Have you ever seen a beautiful image but something didn't seem quite right about it? Maybe the flaw wasn't obvious but very present in the image even if you couldn't put your finger on it. Over the years, I've taken many such photos. Images I really liked but felt they fell short of the best that they could be.
Once I got serious about photography and began to study various techniques and tutorials from well established photographers, a whole new world opened up to me. One of the first tips I learned concerned keeping the horizon level in your images. Beach images are some of the best at demonstrating the importance of keeping a level horizon. The two images below are identical. However, the image on the left has a slanted horizon - slanting up from left to right. It's not glaringly obvious but it's there and detracts from the image, especially once you notice it. The second image has a level horizon which results in a more visual pleasing photograph. Once I learned this very important tip, it's often the first thing I look for in an image that has a horizon, whether it's one of my images or someone else's.
Slanted horizons can easily be corrected with editing software but it's always much preferred to get the shot right in the first place so the correction doesn't have to be made after the fact. And, thankfully, with a just little extra attention paid to your framing before you press the shutter, it is one of the easiest mistakes to avoid.
One last closing thought, it's always okay to break a rule of photography for artistic reasons. My advice is to make the rule breaking obvious so that it doesn't appear that your subjects are going to slide out of the picture!
My two oldest girls cleaned our their piggy banks on Day 7 so that my husband could take them on a long overdue trip to the bank to deposit most of their money. They're each saving up to buy a device and appear to be making good progress to achieve their goal.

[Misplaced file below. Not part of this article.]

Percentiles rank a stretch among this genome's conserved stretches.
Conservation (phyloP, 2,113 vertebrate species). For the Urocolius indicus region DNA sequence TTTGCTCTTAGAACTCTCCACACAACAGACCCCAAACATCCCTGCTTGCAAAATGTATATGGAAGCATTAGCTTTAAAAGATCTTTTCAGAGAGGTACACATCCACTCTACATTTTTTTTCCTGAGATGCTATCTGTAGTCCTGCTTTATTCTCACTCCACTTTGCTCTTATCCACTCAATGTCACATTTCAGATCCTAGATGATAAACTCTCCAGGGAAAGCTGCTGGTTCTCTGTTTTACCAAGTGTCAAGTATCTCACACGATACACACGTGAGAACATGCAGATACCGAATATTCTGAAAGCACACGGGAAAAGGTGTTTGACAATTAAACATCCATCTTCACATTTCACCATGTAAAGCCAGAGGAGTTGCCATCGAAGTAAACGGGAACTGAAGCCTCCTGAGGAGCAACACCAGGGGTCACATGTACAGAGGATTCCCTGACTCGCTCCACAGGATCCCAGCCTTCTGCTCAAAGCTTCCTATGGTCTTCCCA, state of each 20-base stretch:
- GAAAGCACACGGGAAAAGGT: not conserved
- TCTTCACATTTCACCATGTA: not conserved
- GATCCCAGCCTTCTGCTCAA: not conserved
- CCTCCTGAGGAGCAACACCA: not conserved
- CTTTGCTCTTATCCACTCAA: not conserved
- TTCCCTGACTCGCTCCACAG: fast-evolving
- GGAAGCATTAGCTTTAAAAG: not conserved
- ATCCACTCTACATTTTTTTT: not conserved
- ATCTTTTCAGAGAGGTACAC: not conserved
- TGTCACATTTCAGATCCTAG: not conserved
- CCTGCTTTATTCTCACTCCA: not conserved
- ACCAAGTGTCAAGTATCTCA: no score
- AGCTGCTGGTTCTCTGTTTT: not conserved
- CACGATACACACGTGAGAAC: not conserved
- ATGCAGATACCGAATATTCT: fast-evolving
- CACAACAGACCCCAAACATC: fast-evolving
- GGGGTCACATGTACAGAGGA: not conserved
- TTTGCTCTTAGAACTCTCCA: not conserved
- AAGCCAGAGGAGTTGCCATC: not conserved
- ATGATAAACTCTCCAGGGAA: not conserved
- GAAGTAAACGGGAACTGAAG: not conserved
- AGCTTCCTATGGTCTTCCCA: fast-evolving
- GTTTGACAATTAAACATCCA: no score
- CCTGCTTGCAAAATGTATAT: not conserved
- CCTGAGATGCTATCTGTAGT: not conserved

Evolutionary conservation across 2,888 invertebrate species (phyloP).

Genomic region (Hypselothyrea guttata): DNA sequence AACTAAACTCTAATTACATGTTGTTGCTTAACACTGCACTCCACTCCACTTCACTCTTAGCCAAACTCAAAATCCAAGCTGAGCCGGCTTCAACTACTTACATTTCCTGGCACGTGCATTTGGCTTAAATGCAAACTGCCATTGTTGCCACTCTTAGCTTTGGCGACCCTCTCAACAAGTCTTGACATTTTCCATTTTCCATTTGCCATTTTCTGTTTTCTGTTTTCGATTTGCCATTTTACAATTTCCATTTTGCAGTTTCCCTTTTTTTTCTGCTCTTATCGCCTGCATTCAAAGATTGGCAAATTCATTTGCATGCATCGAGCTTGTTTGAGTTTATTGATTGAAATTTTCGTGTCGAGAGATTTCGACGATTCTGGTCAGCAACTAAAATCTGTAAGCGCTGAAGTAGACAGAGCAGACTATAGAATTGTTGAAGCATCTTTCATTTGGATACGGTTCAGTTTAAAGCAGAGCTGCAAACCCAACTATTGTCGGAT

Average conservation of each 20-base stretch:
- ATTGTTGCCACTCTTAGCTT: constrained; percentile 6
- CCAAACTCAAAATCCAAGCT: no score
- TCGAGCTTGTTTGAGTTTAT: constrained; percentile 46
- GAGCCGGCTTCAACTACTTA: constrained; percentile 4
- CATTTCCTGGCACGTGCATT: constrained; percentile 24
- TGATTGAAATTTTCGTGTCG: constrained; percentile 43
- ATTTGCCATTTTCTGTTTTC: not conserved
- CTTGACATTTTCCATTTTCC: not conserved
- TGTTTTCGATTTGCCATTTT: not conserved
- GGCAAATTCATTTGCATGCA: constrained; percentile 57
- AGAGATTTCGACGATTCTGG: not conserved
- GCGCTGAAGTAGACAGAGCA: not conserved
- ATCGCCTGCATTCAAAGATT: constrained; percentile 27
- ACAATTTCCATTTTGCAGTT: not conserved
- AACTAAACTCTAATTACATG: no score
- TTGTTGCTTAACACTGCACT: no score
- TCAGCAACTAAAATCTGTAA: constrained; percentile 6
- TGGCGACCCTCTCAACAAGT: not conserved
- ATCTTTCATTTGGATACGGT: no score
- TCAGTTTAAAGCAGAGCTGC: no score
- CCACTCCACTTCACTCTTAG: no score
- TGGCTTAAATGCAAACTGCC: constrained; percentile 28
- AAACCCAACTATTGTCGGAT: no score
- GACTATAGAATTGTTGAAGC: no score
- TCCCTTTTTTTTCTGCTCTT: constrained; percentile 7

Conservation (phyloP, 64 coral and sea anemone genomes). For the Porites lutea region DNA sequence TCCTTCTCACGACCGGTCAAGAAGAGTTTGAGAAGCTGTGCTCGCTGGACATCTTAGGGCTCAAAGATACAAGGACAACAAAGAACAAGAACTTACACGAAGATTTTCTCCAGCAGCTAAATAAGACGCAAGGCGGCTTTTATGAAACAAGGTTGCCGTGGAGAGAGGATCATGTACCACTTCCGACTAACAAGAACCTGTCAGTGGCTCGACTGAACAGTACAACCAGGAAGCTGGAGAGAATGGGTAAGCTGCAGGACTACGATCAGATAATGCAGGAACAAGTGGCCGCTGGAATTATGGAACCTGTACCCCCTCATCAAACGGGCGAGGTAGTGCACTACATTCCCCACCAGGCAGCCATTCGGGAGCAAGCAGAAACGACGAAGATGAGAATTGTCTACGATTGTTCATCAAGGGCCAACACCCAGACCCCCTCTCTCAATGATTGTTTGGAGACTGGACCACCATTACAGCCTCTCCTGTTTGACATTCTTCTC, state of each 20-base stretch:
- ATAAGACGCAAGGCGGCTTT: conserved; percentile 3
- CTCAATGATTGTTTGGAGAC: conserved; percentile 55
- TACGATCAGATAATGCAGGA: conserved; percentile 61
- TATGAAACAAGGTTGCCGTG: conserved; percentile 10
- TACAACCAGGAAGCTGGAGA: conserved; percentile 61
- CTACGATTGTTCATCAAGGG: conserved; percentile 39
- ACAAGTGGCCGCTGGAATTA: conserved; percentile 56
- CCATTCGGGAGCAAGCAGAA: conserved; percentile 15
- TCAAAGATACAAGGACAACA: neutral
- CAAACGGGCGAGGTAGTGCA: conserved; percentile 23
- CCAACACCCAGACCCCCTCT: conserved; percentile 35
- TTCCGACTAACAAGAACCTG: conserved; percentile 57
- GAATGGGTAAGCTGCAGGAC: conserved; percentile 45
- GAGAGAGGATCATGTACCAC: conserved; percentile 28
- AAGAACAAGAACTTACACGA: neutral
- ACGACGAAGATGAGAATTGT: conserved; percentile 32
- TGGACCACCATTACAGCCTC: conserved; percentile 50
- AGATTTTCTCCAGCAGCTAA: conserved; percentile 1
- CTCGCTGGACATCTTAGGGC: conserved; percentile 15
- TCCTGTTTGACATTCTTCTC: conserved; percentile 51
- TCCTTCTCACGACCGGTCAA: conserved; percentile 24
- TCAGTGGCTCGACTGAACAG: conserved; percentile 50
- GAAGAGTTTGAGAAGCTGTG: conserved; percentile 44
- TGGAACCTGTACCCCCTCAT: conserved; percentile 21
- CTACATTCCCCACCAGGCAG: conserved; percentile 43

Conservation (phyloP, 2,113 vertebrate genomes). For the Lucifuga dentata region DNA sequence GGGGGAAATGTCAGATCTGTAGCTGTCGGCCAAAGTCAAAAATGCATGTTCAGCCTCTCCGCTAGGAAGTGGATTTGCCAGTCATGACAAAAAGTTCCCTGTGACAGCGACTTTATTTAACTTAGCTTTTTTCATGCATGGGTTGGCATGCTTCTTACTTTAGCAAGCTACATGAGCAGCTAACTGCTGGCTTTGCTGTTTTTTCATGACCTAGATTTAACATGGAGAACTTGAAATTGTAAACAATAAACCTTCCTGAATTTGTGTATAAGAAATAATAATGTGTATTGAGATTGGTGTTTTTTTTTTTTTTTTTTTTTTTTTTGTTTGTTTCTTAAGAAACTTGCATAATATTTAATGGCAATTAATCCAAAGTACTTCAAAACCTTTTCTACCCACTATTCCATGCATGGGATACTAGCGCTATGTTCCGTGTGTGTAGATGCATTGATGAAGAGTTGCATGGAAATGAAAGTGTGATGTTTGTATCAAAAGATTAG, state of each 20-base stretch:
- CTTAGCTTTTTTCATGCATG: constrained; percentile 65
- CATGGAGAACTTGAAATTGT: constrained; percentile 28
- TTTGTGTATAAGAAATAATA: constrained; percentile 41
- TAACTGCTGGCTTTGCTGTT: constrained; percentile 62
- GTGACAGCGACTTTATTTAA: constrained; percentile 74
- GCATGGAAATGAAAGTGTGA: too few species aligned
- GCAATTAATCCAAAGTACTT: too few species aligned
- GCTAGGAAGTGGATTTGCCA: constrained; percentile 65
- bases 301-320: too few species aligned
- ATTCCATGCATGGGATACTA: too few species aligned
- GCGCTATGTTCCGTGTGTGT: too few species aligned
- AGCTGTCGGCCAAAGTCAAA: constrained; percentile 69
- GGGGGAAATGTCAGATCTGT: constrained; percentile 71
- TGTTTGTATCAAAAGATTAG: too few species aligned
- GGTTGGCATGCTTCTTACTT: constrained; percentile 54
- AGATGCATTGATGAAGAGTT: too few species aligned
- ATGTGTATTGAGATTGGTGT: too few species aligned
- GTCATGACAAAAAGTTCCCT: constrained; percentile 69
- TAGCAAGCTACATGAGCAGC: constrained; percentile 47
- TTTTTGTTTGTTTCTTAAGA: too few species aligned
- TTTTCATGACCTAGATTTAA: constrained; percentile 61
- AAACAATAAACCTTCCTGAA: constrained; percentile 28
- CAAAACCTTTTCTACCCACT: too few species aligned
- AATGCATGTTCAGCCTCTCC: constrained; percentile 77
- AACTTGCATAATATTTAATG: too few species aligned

Sorting, counting and filling out deposit slips.
The second set of shots are of my youngest daughter upon waking up from her afternoon nap. She always looks so cute and cuddly snuggled up in her bed.
Day 4 saw the return of the sun and much drier weather.
All three girls received hair cuts by our favorite stylist in town. Having four children herself, she works very well with the youngest of customers. I'm just grateful that the girls can see where they are going now that their bangs have been trimmed!
Upon leaving the salon, one of my oldest eagerly resumed her literary masterpiece about Killer Whales.
The second day in my week long series 'A Week in the Life' using my new 50mm prime lens while shooting in black & white exclusively.
One of my oldest daughters practices the piano while my husband provides guidance.
I bought a new lens a couple of months ago but haven't had much time to put it to use. Now that the craziness of school is winding down, I'm hoping to have a lot more free time to shoot and blog. To kick things off, I'm spending this week shooting 'A Week in the Life' solely using my new 50mm prime lens (Nifty Fifty). What better way to get acquainted with a new friend than to use her exclusively for the next week? I love color photography but am also captivated by the power of black & white images. Stripped of color, all that remains is the raw beauty of the image and the emotion captured within it. My 'Week in the Life' series will provide a snapshot of my family (in black & white) as we go about our daily lives. Just a typical week, not that different from any other week.
A Week in the Life . . . Day 1 - The Family Car Wash
My husband's filthy car gets some much deserved TLC.
(And, of course, it rained the next day.)